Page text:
Hugh Hefner was a man who unabashedly dredged sexuality out of the private corners of life and into mainstream thought. One person I spoke to today noted, “He won; He remade us into a culture in which the libertarian approach is dominant.” I think there are a lot of others who could share the credit for this, but Hef’s impact is not a small one.
Though Hef didn’t invent hedonism, he has been one of its most famous recent proponents. Hedonism is a philosophy and way of life that is rather at odds with certain aspects of Christian faith, and this is not new–This has been the case since antiquity. But let’s be clear that Christianity also isn’t inherently ascetic. The sensual pleasures are properly seen by the faithful as a gift from God to be enjoyed, as a garden of delights (just go read the “Song of Solomon”, some of the raciest prose ever written, and it’s purely from the Bible). However, it is inside of a covenant relationship, a complete and full giving of two people to each other–not just bodies, but minds and hearts–that sexual pleasure is a garden. Those who pursue sensuality as an end in itself, often find that the fullness of the experience is diminished and twisted. The garden is instead a mire and bog, infested with dark and lonely things. The waiting rooms of psychologists and divorce attorneys are full of the human wreckage of unrestrained sexual appetites. Jail cells are full of perpetrators whose lusts reached into the bathroom windows of strangers, or even the underpants of school children.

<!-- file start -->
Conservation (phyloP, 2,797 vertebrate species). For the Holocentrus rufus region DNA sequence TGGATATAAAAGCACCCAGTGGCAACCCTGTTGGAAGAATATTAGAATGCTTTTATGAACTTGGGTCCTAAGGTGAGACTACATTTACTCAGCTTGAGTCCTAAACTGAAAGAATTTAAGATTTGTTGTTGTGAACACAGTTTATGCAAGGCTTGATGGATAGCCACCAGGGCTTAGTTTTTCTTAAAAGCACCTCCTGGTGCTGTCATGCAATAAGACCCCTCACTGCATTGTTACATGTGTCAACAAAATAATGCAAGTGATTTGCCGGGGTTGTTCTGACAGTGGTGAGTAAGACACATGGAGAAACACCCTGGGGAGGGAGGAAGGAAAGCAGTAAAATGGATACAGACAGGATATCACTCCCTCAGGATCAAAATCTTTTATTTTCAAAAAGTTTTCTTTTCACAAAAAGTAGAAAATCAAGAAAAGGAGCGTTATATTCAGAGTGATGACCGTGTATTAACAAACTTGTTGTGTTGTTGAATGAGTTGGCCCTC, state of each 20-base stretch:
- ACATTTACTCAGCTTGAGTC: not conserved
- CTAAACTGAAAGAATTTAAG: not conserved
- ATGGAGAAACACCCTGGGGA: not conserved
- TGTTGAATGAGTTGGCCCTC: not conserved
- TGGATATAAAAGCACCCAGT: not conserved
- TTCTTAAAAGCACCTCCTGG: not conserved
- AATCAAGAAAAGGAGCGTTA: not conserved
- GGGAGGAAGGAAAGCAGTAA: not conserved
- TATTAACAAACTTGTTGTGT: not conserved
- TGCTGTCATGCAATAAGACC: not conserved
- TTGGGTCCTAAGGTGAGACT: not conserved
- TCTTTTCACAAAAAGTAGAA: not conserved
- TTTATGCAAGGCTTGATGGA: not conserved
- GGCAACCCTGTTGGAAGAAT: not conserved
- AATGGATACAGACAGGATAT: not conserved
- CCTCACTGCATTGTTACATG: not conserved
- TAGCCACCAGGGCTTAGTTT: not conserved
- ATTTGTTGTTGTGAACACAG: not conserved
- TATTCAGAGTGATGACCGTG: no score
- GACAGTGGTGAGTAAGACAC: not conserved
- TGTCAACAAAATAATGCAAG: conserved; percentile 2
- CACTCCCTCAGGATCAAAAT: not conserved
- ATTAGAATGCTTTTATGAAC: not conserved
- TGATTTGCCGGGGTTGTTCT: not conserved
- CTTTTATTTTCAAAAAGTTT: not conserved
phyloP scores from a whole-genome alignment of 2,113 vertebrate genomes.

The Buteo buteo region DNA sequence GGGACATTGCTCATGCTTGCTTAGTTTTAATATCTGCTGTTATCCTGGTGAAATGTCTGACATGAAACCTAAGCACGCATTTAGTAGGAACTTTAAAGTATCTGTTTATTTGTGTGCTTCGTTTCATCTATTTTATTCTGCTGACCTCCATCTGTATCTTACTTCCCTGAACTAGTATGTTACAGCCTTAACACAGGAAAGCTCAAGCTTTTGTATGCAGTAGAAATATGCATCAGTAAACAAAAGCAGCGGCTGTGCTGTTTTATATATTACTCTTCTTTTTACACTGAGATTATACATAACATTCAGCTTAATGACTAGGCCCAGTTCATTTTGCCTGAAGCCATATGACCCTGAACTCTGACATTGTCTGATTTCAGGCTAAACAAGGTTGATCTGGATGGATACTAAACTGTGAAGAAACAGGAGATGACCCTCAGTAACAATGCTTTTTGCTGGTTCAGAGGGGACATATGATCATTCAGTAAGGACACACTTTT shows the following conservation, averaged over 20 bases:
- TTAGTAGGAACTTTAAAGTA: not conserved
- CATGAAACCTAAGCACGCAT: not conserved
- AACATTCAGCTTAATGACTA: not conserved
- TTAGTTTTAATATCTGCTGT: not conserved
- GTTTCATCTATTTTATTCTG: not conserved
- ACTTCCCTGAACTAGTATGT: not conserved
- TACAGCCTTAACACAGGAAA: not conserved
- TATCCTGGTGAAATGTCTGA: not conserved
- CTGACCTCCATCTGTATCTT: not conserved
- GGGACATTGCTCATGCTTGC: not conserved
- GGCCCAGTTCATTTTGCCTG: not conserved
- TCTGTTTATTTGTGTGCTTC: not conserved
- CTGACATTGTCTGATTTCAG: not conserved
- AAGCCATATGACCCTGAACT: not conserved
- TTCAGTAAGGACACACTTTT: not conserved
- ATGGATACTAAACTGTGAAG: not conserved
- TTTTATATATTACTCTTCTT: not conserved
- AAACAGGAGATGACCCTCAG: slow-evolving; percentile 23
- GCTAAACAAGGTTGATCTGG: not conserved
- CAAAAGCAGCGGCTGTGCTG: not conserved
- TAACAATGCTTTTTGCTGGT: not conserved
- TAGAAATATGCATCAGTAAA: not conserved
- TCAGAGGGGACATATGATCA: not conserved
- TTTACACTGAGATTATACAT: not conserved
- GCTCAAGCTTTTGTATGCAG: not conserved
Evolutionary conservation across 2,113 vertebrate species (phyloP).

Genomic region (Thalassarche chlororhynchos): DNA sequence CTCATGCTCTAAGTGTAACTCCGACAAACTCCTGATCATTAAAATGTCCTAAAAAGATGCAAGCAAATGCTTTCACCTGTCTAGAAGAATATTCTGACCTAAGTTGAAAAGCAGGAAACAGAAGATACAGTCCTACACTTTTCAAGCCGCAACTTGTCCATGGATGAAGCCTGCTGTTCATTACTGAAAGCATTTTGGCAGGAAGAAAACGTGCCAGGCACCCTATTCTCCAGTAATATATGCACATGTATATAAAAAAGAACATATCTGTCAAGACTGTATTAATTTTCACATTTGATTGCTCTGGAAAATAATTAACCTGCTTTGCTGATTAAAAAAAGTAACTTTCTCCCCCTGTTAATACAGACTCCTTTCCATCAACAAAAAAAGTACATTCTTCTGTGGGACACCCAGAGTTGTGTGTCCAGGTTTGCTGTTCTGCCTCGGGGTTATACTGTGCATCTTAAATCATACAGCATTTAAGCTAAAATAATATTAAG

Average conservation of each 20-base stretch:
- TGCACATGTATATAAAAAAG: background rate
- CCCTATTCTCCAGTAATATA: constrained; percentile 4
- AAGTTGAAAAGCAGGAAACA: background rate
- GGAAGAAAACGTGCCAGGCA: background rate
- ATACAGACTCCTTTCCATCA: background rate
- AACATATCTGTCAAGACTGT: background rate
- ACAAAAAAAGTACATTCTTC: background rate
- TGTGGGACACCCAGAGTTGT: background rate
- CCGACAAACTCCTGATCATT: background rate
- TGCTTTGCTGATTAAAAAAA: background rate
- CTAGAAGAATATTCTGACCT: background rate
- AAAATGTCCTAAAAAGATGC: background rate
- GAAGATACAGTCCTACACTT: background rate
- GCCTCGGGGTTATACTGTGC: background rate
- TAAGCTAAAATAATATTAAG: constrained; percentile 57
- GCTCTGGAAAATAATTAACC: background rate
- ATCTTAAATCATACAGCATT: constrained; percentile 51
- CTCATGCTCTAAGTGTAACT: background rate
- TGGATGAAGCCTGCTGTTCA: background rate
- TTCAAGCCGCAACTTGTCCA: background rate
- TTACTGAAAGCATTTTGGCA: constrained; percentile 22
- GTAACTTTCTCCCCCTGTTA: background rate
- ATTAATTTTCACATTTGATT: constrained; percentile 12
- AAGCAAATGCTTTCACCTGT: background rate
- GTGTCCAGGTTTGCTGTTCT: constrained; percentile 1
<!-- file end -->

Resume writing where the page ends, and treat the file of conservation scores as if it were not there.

Christian publications, such as Christianity Today point out the dark legacy of an explosion of addictive pornography left in the wake of Mr. Hefner’s revolution. They cite surveys such as Barna, which show the destructive impact of porn on Christian life:
…most pastors struggle with porn—57% of pastors and 64% of youth pastors. These numbers equal the national average of 64% of men who admit to viewing porn at least monthly, according to a survey done by Proven Men…And it’s impacting all of us. According to a 2011 Lifeway Research survey, when presented with the statement, “Pornography has adversely affected the lives of our church members,” 69 percent of pastors surveyed agree. And an additional 14 percent did not know or preferred not to answer.
Even some of those who would be his natural allies on the left, have been critical. A CNN article which praised Mr. Hefner for bringing sexuality into the open, and for hiring blacks when others wouldn’t, still faulted his objectification of women, treating them as second class citizens whose main role is to sexually satisfy men:
His legacy is full of evidence of the exploitation of women for professional gain. In creating Playboy, and maintaining its brand over six decades, Hef championed a world in which women serve to delight and entertain men, where their bodies are objects, where modification to appeal to male senses often took precedence over comfort (because who really wants DDDs?).
Russell Moore, of the Southern Baptist Convention’s Ethics and Religious Liberty Commission, asserts that “Hugh Hefner Did Not Live The Good Life”:
We can’t, though, with his obituaries, call his life “success” or “a dream.” Hefner did not create, but marketed ingeniously the idea that a man’s life consists in the abundance of his possessions and of his orgasms. To women, he marketed frenetically the idea that a woman’s value consists in her sexual availability and attractiveness to men.
Only God knows the ultimate state of his soul, of course.